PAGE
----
Academic journal article Pushkin Review

Excerpts from Variegated Tales by Prince Vladimir Fyodorovich Odoevsky

Academic journal article Pushkin Review

Excerpts from Variegated Tales by Prince Vladimir Fyodorovich Odoevsky

Article excerpt

Translator's Preface

In general, the American reader's knowledge of Russian literary classics is limited primarily by the availability of English language translations. Extant translations have also largely defined the foreign audience's preferences for certain Russian writers over others. Thus, while some authors, such as Tolstoy and Chekhov, have been translated and retranslated into English, others, such as Prince Vladimir Fyodorovich Odoevsky, have unfortunately been neglected or translated very selectively. (1) In the hope of restoring justice in regard to one of my favorite writers, I have translated several literary pieces by Odoevsky that were first published together in Pestrye skazki (Variegated Tales), a collection of stories from 1833. These translations are part of a larger work in progress, a project that will result in an English-language version of the collection in its entirety.

The pieces translated here include the "Author's Foreword" to the whole collection; two fairy tales from the collection: "A Fairy Tale about How Dangerous It Is for Young Ladies to Walk in a Throng down Nevsky Prospect" and "The Same Fairy Tale, but from the Inside Out"; and the "Epilogue" to Variegated Tales. The excerpts I have chosen, which are replete with satire and a multitude of cultural and historical references, are bound by implication and read as a whole.

Their author, Vladimir Fyodorovich Odoevsky (1803-69), was one of the central figures in Russian cultural life of the 19th century, although his life and work still have not received the attention they deserve in Russia or the West. (2) The Odoevsky family claimed descent from the Rurik Dynasty that ruled Russia before the Romanovs, from the 9th to the 16th century, and thus Vladimir Fyodorovich belonged to the highest stratum of the nobility. That alone gained him access to the best education, the best connections in society, and comfortable positions in government service.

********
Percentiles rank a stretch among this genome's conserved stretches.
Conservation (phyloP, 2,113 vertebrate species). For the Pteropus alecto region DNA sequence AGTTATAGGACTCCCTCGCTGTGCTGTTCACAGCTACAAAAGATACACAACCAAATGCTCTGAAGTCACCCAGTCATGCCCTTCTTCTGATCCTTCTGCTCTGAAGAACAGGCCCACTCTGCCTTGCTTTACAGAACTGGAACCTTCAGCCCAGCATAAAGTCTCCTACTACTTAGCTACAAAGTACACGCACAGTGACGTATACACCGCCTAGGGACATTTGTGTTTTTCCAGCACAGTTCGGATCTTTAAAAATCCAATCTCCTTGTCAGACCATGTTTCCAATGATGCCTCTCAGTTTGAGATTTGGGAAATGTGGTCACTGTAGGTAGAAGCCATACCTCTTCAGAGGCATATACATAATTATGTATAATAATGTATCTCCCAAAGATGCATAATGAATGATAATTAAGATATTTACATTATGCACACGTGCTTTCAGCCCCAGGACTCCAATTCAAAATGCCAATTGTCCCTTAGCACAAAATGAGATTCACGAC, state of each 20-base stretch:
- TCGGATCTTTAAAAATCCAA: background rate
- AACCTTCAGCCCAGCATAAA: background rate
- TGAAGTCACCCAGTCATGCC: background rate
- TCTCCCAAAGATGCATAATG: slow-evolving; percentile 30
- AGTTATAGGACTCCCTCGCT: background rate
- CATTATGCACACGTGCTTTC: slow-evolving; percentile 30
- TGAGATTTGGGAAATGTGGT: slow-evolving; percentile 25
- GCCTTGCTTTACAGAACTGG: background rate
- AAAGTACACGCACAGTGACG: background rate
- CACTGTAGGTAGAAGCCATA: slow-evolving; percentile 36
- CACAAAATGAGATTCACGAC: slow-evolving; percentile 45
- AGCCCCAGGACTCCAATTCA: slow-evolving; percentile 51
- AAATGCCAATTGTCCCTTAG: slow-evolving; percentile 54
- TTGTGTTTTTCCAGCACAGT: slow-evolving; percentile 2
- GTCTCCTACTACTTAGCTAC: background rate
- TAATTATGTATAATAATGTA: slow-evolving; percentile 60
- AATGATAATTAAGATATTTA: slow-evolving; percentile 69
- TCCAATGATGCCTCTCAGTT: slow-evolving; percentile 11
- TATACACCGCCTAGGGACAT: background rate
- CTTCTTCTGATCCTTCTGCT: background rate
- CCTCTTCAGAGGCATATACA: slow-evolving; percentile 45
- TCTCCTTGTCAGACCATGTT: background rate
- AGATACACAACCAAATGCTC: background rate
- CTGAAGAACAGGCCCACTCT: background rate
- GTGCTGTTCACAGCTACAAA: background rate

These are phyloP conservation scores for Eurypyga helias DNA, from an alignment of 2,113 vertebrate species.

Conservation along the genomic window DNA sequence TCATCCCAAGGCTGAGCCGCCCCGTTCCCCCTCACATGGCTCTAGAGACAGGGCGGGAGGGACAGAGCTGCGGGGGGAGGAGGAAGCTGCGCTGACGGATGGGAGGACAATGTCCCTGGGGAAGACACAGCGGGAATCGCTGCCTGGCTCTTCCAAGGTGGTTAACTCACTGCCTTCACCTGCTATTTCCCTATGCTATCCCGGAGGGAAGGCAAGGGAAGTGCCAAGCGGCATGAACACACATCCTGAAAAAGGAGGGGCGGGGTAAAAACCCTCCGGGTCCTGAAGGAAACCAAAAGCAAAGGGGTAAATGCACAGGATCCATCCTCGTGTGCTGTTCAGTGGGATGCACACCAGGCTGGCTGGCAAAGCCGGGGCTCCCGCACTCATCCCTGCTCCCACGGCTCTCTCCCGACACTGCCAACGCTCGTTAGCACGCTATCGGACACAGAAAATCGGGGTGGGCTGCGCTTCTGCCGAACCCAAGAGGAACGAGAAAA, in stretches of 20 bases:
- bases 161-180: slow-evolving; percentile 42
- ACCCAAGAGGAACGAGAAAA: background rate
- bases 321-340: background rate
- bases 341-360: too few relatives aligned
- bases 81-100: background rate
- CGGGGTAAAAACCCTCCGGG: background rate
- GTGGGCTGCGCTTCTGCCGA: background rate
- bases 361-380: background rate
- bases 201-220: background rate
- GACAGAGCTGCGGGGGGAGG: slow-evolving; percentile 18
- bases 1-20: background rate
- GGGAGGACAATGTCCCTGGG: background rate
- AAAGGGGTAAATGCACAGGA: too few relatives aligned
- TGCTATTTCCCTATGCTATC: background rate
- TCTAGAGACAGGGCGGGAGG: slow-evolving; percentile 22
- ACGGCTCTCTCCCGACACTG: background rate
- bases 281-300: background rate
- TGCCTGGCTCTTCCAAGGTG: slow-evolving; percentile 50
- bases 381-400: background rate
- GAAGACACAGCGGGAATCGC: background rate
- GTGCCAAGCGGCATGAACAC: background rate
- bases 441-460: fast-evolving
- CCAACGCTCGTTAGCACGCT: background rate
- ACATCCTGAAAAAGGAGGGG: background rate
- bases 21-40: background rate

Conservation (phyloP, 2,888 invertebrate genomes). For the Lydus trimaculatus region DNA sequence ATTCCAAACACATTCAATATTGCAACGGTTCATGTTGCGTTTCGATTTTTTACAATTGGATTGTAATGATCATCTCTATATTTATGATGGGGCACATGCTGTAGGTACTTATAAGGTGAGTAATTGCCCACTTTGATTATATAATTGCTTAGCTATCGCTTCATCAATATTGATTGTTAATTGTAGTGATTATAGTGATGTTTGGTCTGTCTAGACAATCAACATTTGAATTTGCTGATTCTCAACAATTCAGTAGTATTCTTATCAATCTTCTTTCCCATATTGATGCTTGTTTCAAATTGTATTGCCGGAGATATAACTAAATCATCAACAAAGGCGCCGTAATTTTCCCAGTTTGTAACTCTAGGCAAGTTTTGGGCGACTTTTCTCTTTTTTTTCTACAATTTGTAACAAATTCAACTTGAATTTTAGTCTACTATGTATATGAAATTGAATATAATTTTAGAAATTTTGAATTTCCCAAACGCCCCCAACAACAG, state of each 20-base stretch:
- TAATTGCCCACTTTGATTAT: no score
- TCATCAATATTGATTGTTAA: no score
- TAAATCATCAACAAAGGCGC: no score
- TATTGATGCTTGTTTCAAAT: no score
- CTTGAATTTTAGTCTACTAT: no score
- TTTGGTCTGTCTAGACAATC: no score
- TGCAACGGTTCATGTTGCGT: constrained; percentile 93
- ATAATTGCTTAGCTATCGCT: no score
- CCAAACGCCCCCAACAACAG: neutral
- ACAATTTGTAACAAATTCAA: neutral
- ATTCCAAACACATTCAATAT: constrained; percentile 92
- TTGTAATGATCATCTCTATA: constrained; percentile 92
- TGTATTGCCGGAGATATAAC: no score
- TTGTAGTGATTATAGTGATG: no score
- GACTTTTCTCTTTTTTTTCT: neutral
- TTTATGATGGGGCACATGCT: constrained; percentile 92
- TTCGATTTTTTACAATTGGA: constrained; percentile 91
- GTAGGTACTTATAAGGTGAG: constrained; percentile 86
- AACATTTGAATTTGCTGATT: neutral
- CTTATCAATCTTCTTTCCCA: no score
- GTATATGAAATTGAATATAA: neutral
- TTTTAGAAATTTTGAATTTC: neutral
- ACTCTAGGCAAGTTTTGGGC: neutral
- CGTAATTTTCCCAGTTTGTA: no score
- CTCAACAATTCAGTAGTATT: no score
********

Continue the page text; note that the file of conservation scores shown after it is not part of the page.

However, it was not his aristocratic title but his passionate and modest demeanor that made him friends with the most famous intellectuals of his time--Pushkin, Zhukovsky, Griboedov, Dostoevsky, Lermontov, Gogol, and many others--who regularly attended his literary and musical salons.

Odoevsky's curious nature, however, did not allow him to remain a mere patron of the arts; eventually he became a co-editor of one of the most influential literary journals in Russia, Sovremennik. He was also a musician, an influential theorist of education, and a remarkably talented writer, who contributed greatly to the development of the Russian literary language.

The leitmotif of Odoevsky's oeuvre was the lie in art and in life. The genre of a literary fairy tale became one of Odoevsky's favorite ways of exposing the lie in life--the disguised ignorance and artificial conventions of society. However, inspired by Schelling's romanticism and Hoffmann's fantastic tales, Odoevsky presented his satire in an elegant and creative way, forming his own unique style. Cornwell defines it as a "whimsical interplay of society tale and fairy tale." (3)

A master of allegory, Odoevsky uses his fantastic characters and situations to draw a caricature of the society he lives in, exposing its ridiculousness and its suffering in the same picture. In "A Fairy Tale about How Dangerous It Is for Young Ladies to Walk in a Throng Down Nevsky Prospect," for example, a foreign magician and his devilish helpers trap a beautiful Russian girl and turn her into a brainless foreign doll. Then the doll is bought by an ardent young man who fails to find or revive true virtue within her, and so, desperate, he throws her out the window. Here Odoevsky addresses society's overexposure to Western education and its blind imitation of the Western way of life. In the text, those allegories are expressed by the notorious use of French words, French being the official language of high society in 19th-century Russia, and references to European writers on etiquette and morals (Madame Genlis, Chesterfield, Bentham), who were praised by society but whom Odoevsky obviously considered ridiculous. …

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